CW: This article may cause distress for those who have suffered from domestic abuse or have experienced suicidal thoughts.
I feel lost in the system.
I am struggling to cope.
I am not sure I have the necessary skills.
Today, I feel like I cannot get through my degree.
It all started when I was 7 years old. Young and in primary school. I read too much. I did too much. I achieved too much. In school, we were meant to go through 16 reading levels within 7 years and I finished them in 4. I was immediately marked as different – I stood out. I received constant praise and adulation in school, but never did I feel challenged. Nothing was there to drive me, instead, the awards stood in place of what should have been there. There was nothing to entertain me or something to provide me with a semblance of meaning. The remainder of my school years left me feeling bored.
Eventually, I was the centre of nerd jokes, pegged out by other students who assumed I did little if anything other than study. As a child, feeling different and singled out bothered me but there was not much I could do about it. I didn’t want to do anything about it then anyway – growing up in a home with constant domestic abuse – the instability at home was only met with the stability of achievement in school. I didn’t care if anyone made fun of me for doing the one thing that gave me solace. I just wanted stability in some area of my life and my academic achievement became an integral marker of identity for me and given the circumstances, it would have been ill-advised to complain about the boredom I experienced in school.
As time progressed and I entered high school, everyone assumed that I was happy and satisfied because I was an able, high achiever with a good academic record. But I wasn’t happy. Soon after that, I went to University, and although the first couple of years were okay – third year is the year that is challenging me and everything that I believe to be true about myself. It confronted me for the first time in all of my years in education, and I don’t know what to do when faced with a challenge of that sort.
Though I love a challenge, I know it’s good for me, and have always wanted one, at this point in my life, I just don’t have the skills to cope with it. Because I was never challenged before, I never needed the skills to cope with mental hurdles and so, no one ever felt the need to teach me how to do it. This experience made me realize that high achieving students often get lost in the educational system. We grow up unchallenged, and when someone finally decides to meet us where we are, and test us accordingly, things get overwhelming and quickly turn into feelings of fear. For me, it feels as if I have been sent into war without a single bit of armour, and I don’t know what to do. I’m scared and my whole identity feels like it’s being challenged.
And I know, I know that university is meant to challenge you, but the difference between me and my other peers – who are also being challenged academically – is that most of them were academically challenged before. They’ve had experience with it, they developed the necessary skills they needed to stop them from crossing the fine line between challenged and overwhelmed. A challenge is good. But a challenge you’re not equipped to deal with quickly becomes a personal crisis.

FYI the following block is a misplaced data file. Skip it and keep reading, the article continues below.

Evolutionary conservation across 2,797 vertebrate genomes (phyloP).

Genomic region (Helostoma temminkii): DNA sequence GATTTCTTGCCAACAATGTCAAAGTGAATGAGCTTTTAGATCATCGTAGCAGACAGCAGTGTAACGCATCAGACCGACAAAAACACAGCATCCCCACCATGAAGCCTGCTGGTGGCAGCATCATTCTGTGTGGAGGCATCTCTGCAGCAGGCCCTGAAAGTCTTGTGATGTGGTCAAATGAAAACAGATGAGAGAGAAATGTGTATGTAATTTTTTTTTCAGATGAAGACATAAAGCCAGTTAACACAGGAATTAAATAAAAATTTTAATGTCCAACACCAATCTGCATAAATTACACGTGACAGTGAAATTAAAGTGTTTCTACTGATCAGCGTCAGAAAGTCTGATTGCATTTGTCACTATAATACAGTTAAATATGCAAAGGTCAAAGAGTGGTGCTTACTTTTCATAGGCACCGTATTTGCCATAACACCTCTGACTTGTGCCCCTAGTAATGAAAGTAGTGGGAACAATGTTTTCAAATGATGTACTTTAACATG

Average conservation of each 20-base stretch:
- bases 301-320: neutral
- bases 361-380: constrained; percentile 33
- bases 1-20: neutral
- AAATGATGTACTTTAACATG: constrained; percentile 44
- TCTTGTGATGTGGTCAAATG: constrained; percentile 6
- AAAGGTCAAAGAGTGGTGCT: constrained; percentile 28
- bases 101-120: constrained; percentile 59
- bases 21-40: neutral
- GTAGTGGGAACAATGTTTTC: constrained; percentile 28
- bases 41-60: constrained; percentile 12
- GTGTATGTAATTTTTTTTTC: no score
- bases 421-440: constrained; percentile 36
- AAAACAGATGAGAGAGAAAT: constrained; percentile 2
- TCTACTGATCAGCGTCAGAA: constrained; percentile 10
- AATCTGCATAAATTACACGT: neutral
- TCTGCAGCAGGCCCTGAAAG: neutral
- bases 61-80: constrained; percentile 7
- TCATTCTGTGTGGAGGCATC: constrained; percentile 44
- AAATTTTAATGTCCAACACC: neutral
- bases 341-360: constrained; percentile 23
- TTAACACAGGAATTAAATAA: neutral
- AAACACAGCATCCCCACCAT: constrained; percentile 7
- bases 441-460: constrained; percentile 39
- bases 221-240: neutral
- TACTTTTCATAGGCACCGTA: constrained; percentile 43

I am not writing this with any answers – in fact, I don’t have any answers. But I am writing this because we need to start remembering the hidden challenges of being an overachiever and starting University; where for the first time ever, you are no longer the best. For the first time ever, you are surrounded by others who are erudite and slowly, your sense of identity becomes shaky and you start to question whether you really are good enough. You start to wonder how you could ever be good enough without getting burnt out, and you start to question whether the one thing that offered stability before – a glimpse of achievement – still will.
And for students going through something similar, it can be incredibly isolating. As this isn’t something that is commonly spoken about, and it can also be incredibly difficult to ask for help. Not because we don’t want to, but because one of the first questions professionals tend to ask you when you say that you’ve been really struggling to cope is whether your grades and attendance are suffering as well. But what happens when the answer will most often be no? Even in my darkest moments, my academic record was just fine. Not because I particularly wanted it to be, or because I was okay but because that’s all I ever knew, and it’s something that I am able to do, even when everything else is falling apart.
I am writing this, hoping that people will start to broaden their definition of “struggling to cope” to include everyone. At either end of a spectrum and even in the middle. People can struggle and not be able to keep up with academics. People can also struggle and still maintain a good academic record, and for high achievers, this will almost always be the reality. We cannot continue judging mental wellness from academic success and lecture attendance, because if we do, people like me will continue getting lost in a system that doesn’t feel like it was ever designed to include them. Assuming that highly able students are immune from mental illness is a dangerous line of argument and could be one of the many reasons behind the rising numbers of student suicide in the UK. Something needs to change and one way to start – could be thinking about how universities can better support all students in the transition from further to higher education.
I feel inadequate and lost more than I have ever felt before because everything leading up to today, did not prepare me to deal with this. I often wonder if the education system was designed for a person like me…
…So what about high achievers? What do we do now – and where do we go from here?